Guided by the transactional model of stress and coping, we examined the association between climate change exposure and climate change worry among Israeli adults, with the interplay of risk appraisal, collective efficacy, age, and gender. Using an online survey with 402 participants, we found moderate levels of climate change worry. Higher climate change exposure, increased risk appraisal, and greater collective efficacy were associated with higher worry levels. Climate change risk appraisal mediated the relationship between climate change exposure and worry, whereas gender moderated the association between collective efficacy and worry. This study highlights the significant impact of climate change exposure on worry, emphasizing the roles of risk appraisal and collective efficacy, particularly among women, and underscores the need for tailored interventions to address emotional responses to climate change.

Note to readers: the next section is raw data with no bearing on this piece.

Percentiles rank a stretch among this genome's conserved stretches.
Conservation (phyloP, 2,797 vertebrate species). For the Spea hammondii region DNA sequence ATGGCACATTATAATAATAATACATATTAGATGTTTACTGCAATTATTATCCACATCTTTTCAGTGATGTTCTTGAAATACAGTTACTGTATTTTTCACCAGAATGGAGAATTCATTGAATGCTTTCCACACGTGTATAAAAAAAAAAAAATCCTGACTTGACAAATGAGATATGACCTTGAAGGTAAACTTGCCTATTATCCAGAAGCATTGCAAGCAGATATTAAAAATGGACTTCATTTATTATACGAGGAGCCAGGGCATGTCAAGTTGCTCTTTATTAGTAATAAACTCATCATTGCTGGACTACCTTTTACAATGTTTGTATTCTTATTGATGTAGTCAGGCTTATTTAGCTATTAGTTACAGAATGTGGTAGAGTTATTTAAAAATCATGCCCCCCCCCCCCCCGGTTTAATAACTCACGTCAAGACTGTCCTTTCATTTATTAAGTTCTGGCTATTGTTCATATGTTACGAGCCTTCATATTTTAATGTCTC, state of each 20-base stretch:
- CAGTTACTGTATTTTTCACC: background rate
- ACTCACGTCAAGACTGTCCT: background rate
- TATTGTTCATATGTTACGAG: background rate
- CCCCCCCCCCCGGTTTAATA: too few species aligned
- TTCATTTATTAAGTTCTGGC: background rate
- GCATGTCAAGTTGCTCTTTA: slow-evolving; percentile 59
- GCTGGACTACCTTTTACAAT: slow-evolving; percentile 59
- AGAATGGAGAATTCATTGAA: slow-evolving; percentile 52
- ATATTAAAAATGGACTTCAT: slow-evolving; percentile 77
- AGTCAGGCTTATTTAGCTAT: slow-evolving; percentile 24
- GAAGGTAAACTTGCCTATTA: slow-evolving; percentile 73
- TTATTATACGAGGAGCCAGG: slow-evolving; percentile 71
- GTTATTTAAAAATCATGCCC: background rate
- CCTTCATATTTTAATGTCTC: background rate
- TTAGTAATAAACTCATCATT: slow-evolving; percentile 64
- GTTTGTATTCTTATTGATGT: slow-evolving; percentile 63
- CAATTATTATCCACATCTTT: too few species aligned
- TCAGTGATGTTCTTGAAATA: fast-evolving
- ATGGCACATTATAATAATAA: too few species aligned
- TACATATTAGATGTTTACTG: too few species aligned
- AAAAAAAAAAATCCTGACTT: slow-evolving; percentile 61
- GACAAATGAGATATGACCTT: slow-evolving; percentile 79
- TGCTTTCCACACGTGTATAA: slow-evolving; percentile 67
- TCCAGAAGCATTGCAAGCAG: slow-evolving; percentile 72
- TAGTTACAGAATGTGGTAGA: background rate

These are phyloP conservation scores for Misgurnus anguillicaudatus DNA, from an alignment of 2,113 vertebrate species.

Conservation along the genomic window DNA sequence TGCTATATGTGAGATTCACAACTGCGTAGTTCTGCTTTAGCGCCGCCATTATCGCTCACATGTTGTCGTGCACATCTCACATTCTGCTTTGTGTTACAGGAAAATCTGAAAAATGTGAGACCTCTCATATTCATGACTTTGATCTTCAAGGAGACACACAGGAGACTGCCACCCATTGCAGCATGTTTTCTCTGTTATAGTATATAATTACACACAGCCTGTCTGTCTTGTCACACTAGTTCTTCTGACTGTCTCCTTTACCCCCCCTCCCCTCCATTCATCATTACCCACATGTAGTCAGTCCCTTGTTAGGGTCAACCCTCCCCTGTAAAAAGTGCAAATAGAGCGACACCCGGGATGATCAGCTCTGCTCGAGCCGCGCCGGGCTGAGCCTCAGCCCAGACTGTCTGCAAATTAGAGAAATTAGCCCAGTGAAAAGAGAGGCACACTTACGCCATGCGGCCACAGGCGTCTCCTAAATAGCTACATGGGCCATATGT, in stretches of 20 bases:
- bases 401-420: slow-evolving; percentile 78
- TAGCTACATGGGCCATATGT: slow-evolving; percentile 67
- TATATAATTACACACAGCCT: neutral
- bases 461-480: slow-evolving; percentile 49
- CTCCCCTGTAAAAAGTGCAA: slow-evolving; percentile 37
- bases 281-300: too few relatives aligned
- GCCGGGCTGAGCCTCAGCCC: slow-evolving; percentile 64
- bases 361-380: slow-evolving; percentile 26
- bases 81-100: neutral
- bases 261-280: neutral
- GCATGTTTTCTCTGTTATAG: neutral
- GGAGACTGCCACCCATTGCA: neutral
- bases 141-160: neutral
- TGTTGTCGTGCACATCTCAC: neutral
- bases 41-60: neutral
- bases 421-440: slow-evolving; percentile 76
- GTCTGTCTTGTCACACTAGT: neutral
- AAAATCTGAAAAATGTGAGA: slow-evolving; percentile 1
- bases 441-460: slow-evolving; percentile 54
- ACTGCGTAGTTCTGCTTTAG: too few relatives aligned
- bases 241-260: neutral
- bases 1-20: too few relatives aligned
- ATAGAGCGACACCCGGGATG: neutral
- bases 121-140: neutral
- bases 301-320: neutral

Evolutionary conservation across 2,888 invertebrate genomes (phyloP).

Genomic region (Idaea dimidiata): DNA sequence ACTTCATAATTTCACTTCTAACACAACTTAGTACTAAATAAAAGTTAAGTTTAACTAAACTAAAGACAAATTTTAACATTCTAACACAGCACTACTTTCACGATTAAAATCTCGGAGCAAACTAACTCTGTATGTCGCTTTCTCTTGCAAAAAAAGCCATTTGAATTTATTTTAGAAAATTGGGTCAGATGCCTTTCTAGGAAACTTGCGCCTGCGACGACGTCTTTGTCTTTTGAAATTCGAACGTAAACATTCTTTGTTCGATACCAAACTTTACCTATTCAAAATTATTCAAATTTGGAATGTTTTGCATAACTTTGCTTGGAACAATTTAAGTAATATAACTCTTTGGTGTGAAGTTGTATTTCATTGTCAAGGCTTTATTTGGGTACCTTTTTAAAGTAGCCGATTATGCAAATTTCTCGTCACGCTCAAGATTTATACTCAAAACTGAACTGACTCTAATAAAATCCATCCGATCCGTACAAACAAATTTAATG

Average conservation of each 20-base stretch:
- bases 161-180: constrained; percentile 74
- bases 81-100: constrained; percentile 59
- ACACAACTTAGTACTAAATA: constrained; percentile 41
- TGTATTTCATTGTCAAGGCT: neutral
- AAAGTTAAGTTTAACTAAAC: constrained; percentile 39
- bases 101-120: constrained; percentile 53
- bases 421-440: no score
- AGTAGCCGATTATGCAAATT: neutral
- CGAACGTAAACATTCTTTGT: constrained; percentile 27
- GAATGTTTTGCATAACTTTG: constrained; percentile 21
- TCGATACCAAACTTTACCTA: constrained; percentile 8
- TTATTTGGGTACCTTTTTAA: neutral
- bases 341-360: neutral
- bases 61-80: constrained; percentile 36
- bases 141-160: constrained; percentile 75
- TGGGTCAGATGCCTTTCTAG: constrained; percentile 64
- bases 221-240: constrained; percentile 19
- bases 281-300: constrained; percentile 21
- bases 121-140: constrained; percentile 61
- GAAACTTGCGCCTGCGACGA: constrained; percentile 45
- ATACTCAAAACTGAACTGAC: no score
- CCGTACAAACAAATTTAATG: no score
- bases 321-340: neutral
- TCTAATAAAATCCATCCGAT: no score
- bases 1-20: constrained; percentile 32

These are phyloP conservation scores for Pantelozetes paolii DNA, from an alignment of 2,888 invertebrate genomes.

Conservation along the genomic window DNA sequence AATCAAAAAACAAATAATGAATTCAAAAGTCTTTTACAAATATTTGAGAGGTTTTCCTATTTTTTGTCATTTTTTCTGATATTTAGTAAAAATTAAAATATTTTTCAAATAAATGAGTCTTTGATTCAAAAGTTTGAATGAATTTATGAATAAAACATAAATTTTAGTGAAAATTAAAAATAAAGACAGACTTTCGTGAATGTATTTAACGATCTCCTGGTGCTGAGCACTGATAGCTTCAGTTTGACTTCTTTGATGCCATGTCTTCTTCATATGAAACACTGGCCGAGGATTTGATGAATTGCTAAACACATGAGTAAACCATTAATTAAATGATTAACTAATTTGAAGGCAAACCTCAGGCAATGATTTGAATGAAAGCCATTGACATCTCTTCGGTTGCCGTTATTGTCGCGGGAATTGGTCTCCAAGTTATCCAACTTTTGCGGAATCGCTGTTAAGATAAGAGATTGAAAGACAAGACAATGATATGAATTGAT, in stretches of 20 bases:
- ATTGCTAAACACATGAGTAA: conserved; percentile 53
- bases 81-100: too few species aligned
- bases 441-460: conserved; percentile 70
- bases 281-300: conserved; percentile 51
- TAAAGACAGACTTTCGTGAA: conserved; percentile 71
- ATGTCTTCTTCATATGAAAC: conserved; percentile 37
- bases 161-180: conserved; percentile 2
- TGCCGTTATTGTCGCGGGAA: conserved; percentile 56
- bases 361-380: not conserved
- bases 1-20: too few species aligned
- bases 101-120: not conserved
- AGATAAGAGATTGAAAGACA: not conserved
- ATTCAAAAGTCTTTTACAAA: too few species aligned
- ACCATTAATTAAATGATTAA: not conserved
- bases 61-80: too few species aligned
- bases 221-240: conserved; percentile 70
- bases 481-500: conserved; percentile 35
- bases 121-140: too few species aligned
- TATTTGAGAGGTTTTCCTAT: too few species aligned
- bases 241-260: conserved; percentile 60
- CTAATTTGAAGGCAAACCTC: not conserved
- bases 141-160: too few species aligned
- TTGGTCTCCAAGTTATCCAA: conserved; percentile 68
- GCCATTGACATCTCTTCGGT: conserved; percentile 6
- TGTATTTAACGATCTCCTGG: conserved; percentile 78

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© 2023 by the authors.
- climate change exposure
- climate change risk appraisal
- climate change worry
- collective efficacy